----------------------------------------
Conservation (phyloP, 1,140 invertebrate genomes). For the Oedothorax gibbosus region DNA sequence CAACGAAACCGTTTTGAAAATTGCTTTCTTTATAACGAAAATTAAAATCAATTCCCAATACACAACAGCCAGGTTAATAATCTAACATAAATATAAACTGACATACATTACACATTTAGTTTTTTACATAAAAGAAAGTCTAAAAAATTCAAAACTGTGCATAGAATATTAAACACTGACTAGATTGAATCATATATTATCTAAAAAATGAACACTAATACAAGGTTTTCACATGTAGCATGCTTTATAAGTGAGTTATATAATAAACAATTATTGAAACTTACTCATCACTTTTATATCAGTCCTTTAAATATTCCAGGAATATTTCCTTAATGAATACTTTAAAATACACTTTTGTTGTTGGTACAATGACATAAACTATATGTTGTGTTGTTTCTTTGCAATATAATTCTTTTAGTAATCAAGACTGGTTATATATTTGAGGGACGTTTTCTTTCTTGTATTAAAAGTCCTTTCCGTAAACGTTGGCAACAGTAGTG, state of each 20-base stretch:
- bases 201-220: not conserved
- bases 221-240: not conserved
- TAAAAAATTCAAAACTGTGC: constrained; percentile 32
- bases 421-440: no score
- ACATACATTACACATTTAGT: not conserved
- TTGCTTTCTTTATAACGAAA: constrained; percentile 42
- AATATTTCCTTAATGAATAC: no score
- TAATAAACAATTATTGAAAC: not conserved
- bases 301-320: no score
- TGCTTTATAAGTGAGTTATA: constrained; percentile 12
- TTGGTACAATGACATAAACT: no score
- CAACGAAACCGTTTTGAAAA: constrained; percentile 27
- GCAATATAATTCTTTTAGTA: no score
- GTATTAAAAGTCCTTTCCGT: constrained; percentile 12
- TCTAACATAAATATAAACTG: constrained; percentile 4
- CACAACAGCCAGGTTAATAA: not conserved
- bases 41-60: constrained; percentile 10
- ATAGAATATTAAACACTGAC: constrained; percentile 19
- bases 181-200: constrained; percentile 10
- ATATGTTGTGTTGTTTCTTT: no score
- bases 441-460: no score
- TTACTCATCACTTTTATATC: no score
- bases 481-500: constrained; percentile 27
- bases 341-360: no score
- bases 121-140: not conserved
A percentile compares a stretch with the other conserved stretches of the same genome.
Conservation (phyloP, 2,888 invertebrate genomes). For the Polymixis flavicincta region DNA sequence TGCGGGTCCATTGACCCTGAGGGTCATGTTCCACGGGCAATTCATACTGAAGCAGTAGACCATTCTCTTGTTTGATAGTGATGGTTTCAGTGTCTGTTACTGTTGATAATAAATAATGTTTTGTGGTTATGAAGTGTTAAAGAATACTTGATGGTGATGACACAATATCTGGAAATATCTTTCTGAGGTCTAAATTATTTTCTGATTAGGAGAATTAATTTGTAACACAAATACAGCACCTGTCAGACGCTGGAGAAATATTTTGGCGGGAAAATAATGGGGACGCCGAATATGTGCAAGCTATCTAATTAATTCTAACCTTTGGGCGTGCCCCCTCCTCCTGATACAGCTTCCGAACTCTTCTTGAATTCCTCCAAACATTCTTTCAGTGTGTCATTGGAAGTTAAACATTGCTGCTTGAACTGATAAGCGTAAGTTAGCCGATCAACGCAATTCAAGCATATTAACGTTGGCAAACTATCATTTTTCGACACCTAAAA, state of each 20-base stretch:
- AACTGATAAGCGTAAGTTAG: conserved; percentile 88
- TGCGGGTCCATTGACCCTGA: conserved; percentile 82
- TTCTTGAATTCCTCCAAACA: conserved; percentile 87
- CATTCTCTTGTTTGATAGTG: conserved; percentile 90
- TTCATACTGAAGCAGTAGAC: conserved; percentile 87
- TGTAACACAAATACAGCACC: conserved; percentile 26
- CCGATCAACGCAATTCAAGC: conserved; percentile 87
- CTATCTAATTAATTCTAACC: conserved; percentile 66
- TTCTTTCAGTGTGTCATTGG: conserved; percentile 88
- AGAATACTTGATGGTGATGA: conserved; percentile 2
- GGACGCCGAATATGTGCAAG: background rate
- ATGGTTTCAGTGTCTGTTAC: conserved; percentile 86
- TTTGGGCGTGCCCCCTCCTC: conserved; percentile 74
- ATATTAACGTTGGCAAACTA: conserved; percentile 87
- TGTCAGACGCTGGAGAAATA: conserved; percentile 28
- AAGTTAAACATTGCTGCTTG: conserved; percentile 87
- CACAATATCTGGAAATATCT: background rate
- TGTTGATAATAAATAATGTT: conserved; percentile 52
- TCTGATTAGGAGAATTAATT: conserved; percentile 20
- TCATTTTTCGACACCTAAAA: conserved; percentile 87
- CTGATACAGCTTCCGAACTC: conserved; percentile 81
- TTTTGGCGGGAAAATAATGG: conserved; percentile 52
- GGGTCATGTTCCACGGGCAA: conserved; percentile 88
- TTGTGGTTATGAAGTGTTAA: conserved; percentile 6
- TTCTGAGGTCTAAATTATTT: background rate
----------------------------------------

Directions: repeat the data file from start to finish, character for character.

Conservation (phyloP, 1,140 invertebrate genomes). For the Oedothorax gibbosus region DNA sequence CAACGAAACCGTTTTGAAAATTGCTTTCTTTATAACGAAAATTAAAATCAATTCCCAATACACAACAGCCAGGTTAATAATCTAACATAAATATAAACTGACATACATTACACATTTAGTTTTTTACATAAAAGAAAGTCTAAAAAATTCAAAACTGTGCATAGAATATTAAACACTGACTAGATTGAATCATATATTATCTAAAAAATGAACACTAATACAAGGTTTTCACATGTAGCATGCTTTATAAGTGAGTTATATAATAAACAATTATTGAAACTTACTCATCACTTTTATATCAGTCCTTTAAATATTCCAGGAATATTTCCTTAATGAATACTTTAAAATACACTTTTGTTGTTGGTACAATGACATAAACTATATGTTGTGTTGTTTCTTTGCAATATAATTCTTTTAGTAATCAAGACTGGTTATATATTTGAGGGACGTTTTCTTTCTTGTATTAAAAGTCCTTTCCGTAAACGTTGGCAACAGTAGTG, state of each 20-base stretch:
- bases 201-220: not conserved
- bases 221-240: not conserved
- TAAAAAATTCAAAACTGTGC: constrained; percentile 32
- bases 421-440: no score
- ACATACATTACACATTTAGT: not conserved
- TTGCTTTCTTTATAACGAAA: constrained; percentile 42
- AATATTTCCTTAATGAATAC: no score
- TAATAAACAATTATTGAAAC: not conserved
- bases 301-320: no score
- TGCTTTATAAGTGAGTTATA: constrained; percentile 12
- TTGGTACAATGACATAAACT: no score
- CAACGAAACCGTTTTGAAAA: constrained; percentile 27
- GCAATATAATTCTTTTAGTA: no score
- GTATTAAAAGTCCTTTCCGT: constrained; percentile 12
- TCTAACATAAATATAAACTG: constrained; percentile 4
- CACAACAGCCAGGTTAATAA: not conserved
- bases 41-60: constrained; percentile 10
- ATAGAATATTAAACACTGAC: constrained; percentile 19
- bases 181-200: constrained; percentile 10
- ATATGTTGTGTTGTTTCTTT: no score
- bases 441-460: no score
- TTACTCATCACTTTTATATC: no score
- bases 481-500: constrained; percentile 27
- bases 341-360: no score
- bases 121-140: not conserved
A percentile compares a stretch with the other conserved stretches of the same genome.
Conservation (phyloP, 2,888 invertebrate genomes). For the Polymixis flavicincta region DNA sequence TGCGGGTCCATTGACCCTGAGGGTCATGTTCCACGGGCAATTCATACTGAAGCAGTAGACCATTCTCTTGTTTGATAGTGATGGTTTCAGTGTCTGTTACTGTTGATAATAAATAATGTTTTGTGGTTATGAAGTGTTAAAGAATACTTGATGGTGATGACACAATATCTGGAAATATCTTTCTGAGGTCTAAATTATTTTCTGATTAGGAGAATTAATTTGTAACACAAATACAGCACCTGTCAGACGCTGGAGAAATATTTTGGCGGGAAAATAATGGGGACGCCGAATATGTGCAAGCTATCTAATTAATTCTAACCTTTGGGCGTGCCCCCTCCTCCTGATACAGCTTCCGAACTCTTCTTGAATTCCTCCAAACATTCTTTCAGTGTGTCATTGGAAGTTAAACATTGCTGCTTGAACTGATAAGCGTAAGTTAGCCGATCAACGCAATTCAAGCATATTAACGTTGGCAAACTATCATTTTTCGACACCTAAAA, state of each 20-base stretch:
- AACTGATAAGCGTAAGTTAG: conserved; percentile 88
- TGCGGGTCCATTGACCCTGA: conserved; percentile 82
- TTCTTGAATTCCTCCAAACA: conserved; percentile 87
- CATTCTCTTGTTTGATAGTG: conserved; percentile 90
- TTCATACTGAAGCAGTAGAC: conserved; percentile 87
- TGTAACACAAATACAGCACC: conserved; percentile 26
- CCGATCAACGCAATTCAAGC: conserved; percentile 87
- CTATCTAATTAATTCTAACC: conserved; percentile 66
- TTCTTTCAGTGTGTCATTGG: conserved; percentile 88
- AGAATACTTGATGGTGATGA: conserved; percentile 2
- GGACGCCGAATATGTGCAAG: background rate
- ATGGTTTCAGTGTCTGTTAC: conserved; percentile 86
- TTTGGGCGTGCCCCCTCCTC: conserved; percentile 74
- ATATTAACGTTGGCAAACTA: conserved; percentile 87
- TGTCAGACGCTGGAGAAATA: conserved; percentile 28
- AAGTTAAACATTGCTGCTTG: conserved; percentile 87
- CACAATATCTGGAAATATCT: background rate
- TGTTGATAATAAATAATGTT: conserved; percentile 52
- TCTGATTAGGAGAATTAATT: conserved; percentile 20
- TCATTTTTCGACACCTAAAA: conserved; percentile 87
- CTGATACAGCTTCCGAACTC: conserved; percentile 81
- TTTTGGCGGGAAAATAATGG: conserved; percentile 52
- GGGTCATGTTCCACGGGCAA: conserved; percentile 88
- TTGTGGTTATGAAGTGTTAA: conserved; percentile 6
- TTCTGAGGTCTAAATTATTT: background rate